Knacks: Farsight, Memory, Mesmerize, Shatter, Watcher
Apprentice Degree: Clairvoyant
Adept Degree: Seer
Master Degree: Oracle
In the land of Théah, and especially in Montaigne, mirrors have power. A Mirage Sorcerer has learned to harness that power. No one is certain where the Sorcery originated, though it is known to be one of the Bargainer’s Arts, and therefore, as tainted as Sorte or Porté.
It manifests most commonly in Montaigne and occasionally in Avalon, where it is believed to be a derivative of Glamour, given as a gift by the Sidhe. Some scholars claim that the Montaigne acquired the Sorcery solely through the force of their vanity, having sold their souls to mirrors long ago. Some even theorize that it occurs in the children of those who have lost their souls to mirrors, born with a portion of their awareness on the other side of the looking glass.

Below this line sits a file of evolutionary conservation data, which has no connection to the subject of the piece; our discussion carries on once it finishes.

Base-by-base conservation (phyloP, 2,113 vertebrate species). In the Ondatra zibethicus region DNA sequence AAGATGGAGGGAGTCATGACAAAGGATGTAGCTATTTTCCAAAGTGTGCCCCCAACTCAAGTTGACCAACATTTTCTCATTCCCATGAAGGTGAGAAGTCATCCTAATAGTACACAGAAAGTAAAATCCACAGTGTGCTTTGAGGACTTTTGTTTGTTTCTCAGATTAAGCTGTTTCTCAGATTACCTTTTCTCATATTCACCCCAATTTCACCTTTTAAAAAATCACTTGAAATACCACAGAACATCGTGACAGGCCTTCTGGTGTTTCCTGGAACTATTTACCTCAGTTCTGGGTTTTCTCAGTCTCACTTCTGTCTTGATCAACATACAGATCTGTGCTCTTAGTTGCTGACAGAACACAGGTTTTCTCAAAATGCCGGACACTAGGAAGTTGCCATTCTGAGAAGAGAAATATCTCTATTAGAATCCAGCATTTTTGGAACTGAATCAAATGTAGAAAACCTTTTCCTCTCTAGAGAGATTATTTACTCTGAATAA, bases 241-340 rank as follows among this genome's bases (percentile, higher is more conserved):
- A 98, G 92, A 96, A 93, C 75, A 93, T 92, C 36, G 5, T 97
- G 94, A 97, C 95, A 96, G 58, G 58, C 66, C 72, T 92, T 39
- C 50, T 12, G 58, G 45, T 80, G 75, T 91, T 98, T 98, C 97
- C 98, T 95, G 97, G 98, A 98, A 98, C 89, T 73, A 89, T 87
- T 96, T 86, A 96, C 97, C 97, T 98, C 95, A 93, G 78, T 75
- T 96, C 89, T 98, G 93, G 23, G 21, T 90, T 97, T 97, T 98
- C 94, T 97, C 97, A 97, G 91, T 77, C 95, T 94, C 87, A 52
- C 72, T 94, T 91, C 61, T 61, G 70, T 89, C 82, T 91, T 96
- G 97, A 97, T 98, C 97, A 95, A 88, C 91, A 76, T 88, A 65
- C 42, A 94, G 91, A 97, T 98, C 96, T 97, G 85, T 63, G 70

Mirage Sorcerers have worked diligently to see their art fade from public knowledge. Because the Sorcery requires a mirror (or, in a pinch, some other reflective surface) to function, it can be contained, or essentially nullified, by breaking every mirror one can find. Ironically, in their own households, Mirage Sorcerers often keep the sources of their power covered to avoid revealing their Sorcerous heritage to onlookers: the reflection of a Mirage Sorcerer fades as he grows in power. As an Apprentice, it is simply translucent; as an Adept, it is transparent; and as a Master, it vanishes altogether.
As an Apprentice, a Sorcerer may use his fledgling powers (in the form of the Farsight Knack) to look into one mirror and see what is being reflected in another. His clairvoyant abilities are limited to the present, and work most effectively when viewing images reflected in a mirror to which he is attuned. There is no range limit on this ability, but if an attempt fails and is attempted again in the same Scene, the mirror will crack (even if the second attempt is successful).